Andrea Camilleri, though, can be said with some certainty to write his books in Italian. His latest Inspector Montalbano mystery, The Wings of the Sphinx (Picador) involves the death of a young Russian immigrant, and is doubtless translated by Stephen Sartarelli with his customary elegance and erudition. Apparently August Heat, the previous novel in the series, will be published in mass-market paperback simultaneously.

Just picking out a few of the remainder, Harlan Coben has a new novel coming out, Play Dead (Orion), which seems to be a standalone about a woman whose husband goes for a swim on their honeymoon and disappears. Michael Robotham's Bleed for Me (Sphere) is a Joe O'Loughlin series novel about the murder of the father of one of Joe's daughter's schoolfriends. 

Linda Castillo's second novel to feature Amish police chief Kate Burkholder is Pray for Silence (Macmillan). The first book was called Sworn to Silence (or Born to Silence as the Bookseller has it), which bodes ill for my ability to distinguish between future titles and therefore whether or not I have read them. A problem I have with John Sandford, whose 20th prey novel, Storm Prey(Simon and Schuster) is also out in June – this time the bizarrely named Weather (wife of Lucas Davenport, the protag) witnesses a violent drug raid which endangers her life. I usually enjoy these.

Tom Bale, author of the exciting thriller Skin and Bones, has a second book out, Terror's Reach (Preface), about a gang attacking the titular island. The protag is a bodyguard. Peter James's new Roy Grace novel is Dead Like You (Macmillan) – he is always worth reading. Exciting, human, and good detective plots. Christopher Fowler's new novel is Bryant and May off the Rails (Doubleday), about the death of a young woman at Kings Cross tube station. She's probably a commuter who couldn't stand it any more.

Finally for this post (though there are lots of books coming out that I have not mentioned), is the first in an intriguing new series by Michael Ridpath, Where the Shadows Lie (Corvus). The author is moving away from financial thrillers and up north to Iceland, where his protag, a "US-raised homicide detective" called Magnus Johnson, is seconded. I wonder if this series will be as good as the home grown novels of Arnaldur Indridason and Yrsa Sigurdadottir? Good news for readers, if so.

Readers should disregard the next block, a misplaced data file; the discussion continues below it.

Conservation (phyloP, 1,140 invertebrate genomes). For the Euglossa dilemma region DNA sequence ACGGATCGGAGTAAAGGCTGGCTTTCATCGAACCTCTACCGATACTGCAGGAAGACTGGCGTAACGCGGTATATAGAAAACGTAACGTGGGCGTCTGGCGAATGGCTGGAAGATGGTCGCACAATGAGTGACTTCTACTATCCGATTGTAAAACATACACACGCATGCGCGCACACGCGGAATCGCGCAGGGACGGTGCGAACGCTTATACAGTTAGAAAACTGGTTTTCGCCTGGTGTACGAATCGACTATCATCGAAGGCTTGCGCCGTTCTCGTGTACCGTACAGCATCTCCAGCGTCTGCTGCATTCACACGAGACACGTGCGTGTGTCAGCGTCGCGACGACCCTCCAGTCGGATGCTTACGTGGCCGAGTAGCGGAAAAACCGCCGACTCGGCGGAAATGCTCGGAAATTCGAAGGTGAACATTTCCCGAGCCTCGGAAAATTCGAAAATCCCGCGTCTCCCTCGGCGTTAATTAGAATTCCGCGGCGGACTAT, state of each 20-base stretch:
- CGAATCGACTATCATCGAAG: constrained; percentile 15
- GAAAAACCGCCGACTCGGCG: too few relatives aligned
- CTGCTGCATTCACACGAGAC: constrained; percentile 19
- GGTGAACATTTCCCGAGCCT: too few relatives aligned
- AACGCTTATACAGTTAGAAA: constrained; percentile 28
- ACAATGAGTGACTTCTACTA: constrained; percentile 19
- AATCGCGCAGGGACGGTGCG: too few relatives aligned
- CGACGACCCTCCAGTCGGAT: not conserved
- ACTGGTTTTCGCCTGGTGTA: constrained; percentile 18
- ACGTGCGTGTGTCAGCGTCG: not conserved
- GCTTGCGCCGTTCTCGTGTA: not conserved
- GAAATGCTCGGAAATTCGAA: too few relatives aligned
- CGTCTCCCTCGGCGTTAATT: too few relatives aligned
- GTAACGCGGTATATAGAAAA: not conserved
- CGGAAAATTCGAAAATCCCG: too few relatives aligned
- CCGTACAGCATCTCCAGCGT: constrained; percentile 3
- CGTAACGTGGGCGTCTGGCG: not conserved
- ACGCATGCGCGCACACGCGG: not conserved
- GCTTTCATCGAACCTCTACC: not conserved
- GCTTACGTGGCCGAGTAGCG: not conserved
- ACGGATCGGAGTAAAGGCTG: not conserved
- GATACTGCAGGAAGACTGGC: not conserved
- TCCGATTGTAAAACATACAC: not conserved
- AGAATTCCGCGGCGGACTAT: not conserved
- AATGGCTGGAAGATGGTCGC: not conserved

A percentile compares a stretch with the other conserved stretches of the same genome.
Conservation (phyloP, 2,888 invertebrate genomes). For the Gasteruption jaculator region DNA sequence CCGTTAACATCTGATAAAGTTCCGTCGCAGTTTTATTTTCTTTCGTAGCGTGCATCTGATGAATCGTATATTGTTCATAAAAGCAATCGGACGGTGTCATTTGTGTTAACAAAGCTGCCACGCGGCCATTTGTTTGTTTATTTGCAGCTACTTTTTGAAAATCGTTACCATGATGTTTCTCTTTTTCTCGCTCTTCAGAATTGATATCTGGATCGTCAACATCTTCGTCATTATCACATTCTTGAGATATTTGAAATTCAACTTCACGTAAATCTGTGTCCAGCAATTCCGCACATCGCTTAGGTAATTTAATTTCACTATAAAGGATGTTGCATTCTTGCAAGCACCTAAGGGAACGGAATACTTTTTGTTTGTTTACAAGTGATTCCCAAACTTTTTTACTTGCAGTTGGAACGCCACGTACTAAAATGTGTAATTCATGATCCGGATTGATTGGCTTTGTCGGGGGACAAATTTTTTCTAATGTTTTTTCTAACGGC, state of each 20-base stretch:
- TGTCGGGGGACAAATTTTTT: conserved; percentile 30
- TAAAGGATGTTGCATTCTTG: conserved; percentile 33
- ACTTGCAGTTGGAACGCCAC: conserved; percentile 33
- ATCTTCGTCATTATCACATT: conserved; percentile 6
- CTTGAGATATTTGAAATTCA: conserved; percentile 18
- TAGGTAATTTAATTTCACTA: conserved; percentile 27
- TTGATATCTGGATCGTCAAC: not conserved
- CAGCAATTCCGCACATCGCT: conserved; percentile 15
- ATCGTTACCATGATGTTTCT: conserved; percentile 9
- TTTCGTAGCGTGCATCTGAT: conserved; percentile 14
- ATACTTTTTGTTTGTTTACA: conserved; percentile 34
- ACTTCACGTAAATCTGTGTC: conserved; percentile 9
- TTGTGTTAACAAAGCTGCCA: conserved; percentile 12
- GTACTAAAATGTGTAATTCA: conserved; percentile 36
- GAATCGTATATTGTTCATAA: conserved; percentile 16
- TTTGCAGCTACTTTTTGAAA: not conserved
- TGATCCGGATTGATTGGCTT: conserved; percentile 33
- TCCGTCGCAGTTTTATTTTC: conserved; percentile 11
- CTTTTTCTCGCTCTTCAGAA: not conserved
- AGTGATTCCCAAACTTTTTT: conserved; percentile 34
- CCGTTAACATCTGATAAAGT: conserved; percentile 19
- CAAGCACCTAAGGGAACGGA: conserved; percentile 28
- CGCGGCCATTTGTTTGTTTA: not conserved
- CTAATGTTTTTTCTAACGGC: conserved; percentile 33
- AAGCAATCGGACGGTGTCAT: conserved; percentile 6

The economics of bookselling, based on a Saturday experience

Freeze I'm confused by the "3 for 2" ethos. I was walking past Waterstones yesterday (Saturday) and I noticed a big front-shop display of Alone in Berlin by Hans Fallada, a book in which I'm interested on the basis of good  reviews at Euro Crime (by Norman of Crime Scraps) and elsewhere. Looking at the book and a few pages, I was even more interested, so thought I would buy it ("support brick and mortar stores", I was thinking). There was a "3 for 2" sticker on the book – at which my heart sank slightly as I have so many vast piles of books at home – but, gamely, I looked at the price so I could look for two other books of roughly similar. £9.99! Wow.

Undeterred, I searched the crime fiction shelves. I was mildly intrigued by Twisted Wing by Ruth Newman, a debut novel priced at £6.99 with an ecstatic blurb quote by Sophie Hannah. But, try as I might, I could not find a third book which I want to read soon. I looked for several books on my list, which were either not in stock or not on "3 for 2" offers. If I want to buy a book by George Pelecanos, for example, I can buy only one title in the "3 for 2" but no others. All the "3 for 2" books I found in half an hour were either books I'd read or books I didn't want to read. So, I went home without buying anything.

I checked out the same books on Amazon. Alone in Berlin is £4.98 in a Penguin modern classics edition. Twisted Wing is £4.18 in the same edition as on the Waterstones shelf. (I'm also keener on the book since getting home, having read Sharon Wheeler's review at Reviewing the Evidence.)  Other books I had looked at (not in the "3 for 2" offer) were  £2 or £3 cheaper than their in-store counterparts.

Freeze If I had wanted 3 particular books which Waterstones had in stock and on "3 for 2", the price would have been roughly the same as Amazon. But this was not the case, so I do much better by buying the books I want singly or in a personally selected bundle, at a discount price each, on Amazon.

I am not a book publisher or a bookseller, so I don't really know why all this foot-shooting is going on. My understanding is that the bookseller charges the publisher a premium for being included in the "3 for 2" offer, which allows the bookseller to offset the loss by selling at a discount and the publisher gains by selling more books via front-of-store promotions than if the same title was just stuck on the shelves. But aren't they both missing out here? If Waterstones sold all their books at, say, £2 off cover price, without forcing their customers to take 3 instead of 1, wouldn't they sell more books overall? I would have bought 3 or 4 books yesterday if that had been the case, whereas in fact I bought none because I could not create a bundle using "3 for 2",  and the prices of buying the 4 books in which I am interested worked out as about double what I would pay for the same books on Amazon. I want to support High Street bookshops, but not that much – because I can't help feeling that this pricing policy is not in my (the customer's) best interests based on personal choice/market forces, but rather is the result of some deal between retailer and publisher as to what I should be reading.